It was an uphill battle, juggling the complications of cancer and studying for SEA exams but despite this, Sidara Akalloo emerged victorious, achieving her first choice school.
As she hugged her parents and wiped away their tears, Sidara said she was looking forward to attending the Naparima Girls High School in September.
A few months ago Sidara could barely walk as leukaemia had robbed her of mobility, but on Friday, she trekked into her classroom and presented flowers to everyone she met, including her teachers and school principal Donna Ramjohn-Khan.
"I feel so happy! I did it," she wept. Sidara had been distraught on Thursday after hearing that one of her favourite YouTubers, American gamer, Technoblade, had died of cancer at age 23.
She opted not to check her results online but collected her script at her school. Technoblade had 11 million youtube followers including Sidara who felt inspired by his posts as she faced her own health challenges.
Asked what she wanted as a reward for her accomplishment, Sidara hugged her family and said: "I don't want a reward. I already got it. All I want is to go to school."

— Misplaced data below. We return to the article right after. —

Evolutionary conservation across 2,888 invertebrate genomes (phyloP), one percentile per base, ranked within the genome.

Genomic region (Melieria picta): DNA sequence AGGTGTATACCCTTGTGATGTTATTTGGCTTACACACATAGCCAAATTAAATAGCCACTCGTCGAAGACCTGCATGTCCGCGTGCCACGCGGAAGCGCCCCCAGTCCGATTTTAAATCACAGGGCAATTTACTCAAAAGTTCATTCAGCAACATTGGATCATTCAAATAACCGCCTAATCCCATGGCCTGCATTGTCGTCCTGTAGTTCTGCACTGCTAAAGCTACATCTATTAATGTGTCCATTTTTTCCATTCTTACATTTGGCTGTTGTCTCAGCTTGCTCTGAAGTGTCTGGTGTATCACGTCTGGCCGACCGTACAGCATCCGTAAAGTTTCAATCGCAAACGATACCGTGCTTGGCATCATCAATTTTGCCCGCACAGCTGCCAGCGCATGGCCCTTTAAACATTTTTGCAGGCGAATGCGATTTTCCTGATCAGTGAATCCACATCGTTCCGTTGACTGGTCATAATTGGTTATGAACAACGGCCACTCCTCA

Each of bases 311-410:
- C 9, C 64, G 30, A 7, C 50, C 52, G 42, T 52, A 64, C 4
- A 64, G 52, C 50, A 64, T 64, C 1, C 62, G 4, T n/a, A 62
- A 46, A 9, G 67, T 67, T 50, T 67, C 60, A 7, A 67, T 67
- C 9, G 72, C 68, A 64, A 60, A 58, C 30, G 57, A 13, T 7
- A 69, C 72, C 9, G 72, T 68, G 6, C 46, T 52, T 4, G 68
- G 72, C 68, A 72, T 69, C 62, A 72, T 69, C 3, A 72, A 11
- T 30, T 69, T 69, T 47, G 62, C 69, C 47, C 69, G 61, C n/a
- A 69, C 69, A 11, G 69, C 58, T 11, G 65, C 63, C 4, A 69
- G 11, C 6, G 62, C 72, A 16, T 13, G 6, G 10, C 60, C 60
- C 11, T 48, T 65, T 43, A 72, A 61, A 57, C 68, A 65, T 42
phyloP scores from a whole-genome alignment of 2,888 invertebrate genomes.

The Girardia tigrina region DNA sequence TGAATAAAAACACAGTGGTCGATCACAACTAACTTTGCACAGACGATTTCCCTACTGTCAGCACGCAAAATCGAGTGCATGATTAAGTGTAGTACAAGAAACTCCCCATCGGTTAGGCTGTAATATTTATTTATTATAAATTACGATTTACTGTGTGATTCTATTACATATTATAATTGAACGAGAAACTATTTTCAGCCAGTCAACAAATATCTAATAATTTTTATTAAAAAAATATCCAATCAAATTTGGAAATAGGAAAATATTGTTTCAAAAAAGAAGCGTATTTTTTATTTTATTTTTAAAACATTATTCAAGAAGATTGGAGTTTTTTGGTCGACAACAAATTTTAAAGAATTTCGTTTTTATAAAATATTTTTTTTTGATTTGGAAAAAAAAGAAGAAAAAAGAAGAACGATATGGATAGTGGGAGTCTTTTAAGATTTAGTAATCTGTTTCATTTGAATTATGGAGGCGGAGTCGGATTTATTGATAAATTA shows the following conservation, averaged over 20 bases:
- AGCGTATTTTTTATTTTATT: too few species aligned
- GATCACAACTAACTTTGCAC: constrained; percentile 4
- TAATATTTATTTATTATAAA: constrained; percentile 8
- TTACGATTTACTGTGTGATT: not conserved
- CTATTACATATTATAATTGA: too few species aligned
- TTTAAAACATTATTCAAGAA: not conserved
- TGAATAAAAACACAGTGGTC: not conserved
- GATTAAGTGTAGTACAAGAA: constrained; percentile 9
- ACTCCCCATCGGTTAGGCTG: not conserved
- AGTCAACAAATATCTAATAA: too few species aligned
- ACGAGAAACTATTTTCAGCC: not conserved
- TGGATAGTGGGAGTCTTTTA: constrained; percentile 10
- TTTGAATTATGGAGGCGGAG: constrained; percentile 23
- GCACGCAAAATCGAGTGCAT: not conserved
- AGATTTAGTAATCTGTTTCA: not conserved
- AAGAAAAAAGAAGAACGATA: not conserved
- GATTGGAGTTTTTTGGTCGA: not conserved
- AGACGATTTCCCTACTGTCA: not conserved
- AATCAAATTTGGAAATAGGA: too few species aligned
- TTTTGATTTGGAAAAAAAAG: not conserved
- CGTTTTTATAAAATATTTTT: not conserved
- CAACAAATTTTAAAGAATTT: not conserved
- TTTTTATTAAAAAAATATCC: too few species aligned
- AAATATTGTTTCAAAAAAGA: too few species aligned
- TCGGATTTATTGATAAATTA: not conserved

Her friends and teachers applauded.
Her mother Sumatee wiped tears as she gazed at Sidara.
"It is really hard seeing my child with a needle in one hand getting chemotherapy and a pen in the other hand, studying and keeping up with her work. We are really proud of her. She fought on and did so well. She is just so different and we thank God for blessing us with her," she added.
Even though Sidara was full of smiles, Sumatee said last month was difficult for her.
"She has been having a lot of pain. Her bones ache and we had that pain for 10 days. Then she sprained one foot and we did not even know whether she will be able to graduate but she did," Sumatee said.
Sidara's story was first highlighted by Guardian Media in March of this year. She was diagnosed with cancer on April 20 last year and underwent ten months of chemotherapy. She suffered brief memory loss, three bouts of pancreatitis, pneumonia, low oxygen levels and was unable to walk for nine months. In January, through determination and physical therapy, she started to walk once again. Asked what the illness had taught her, Sidara said people must start celebrating the small things in life. Even the fact that she is still breathing is a great accomplishment, she added.
Reporter: RADHICA DE SILVA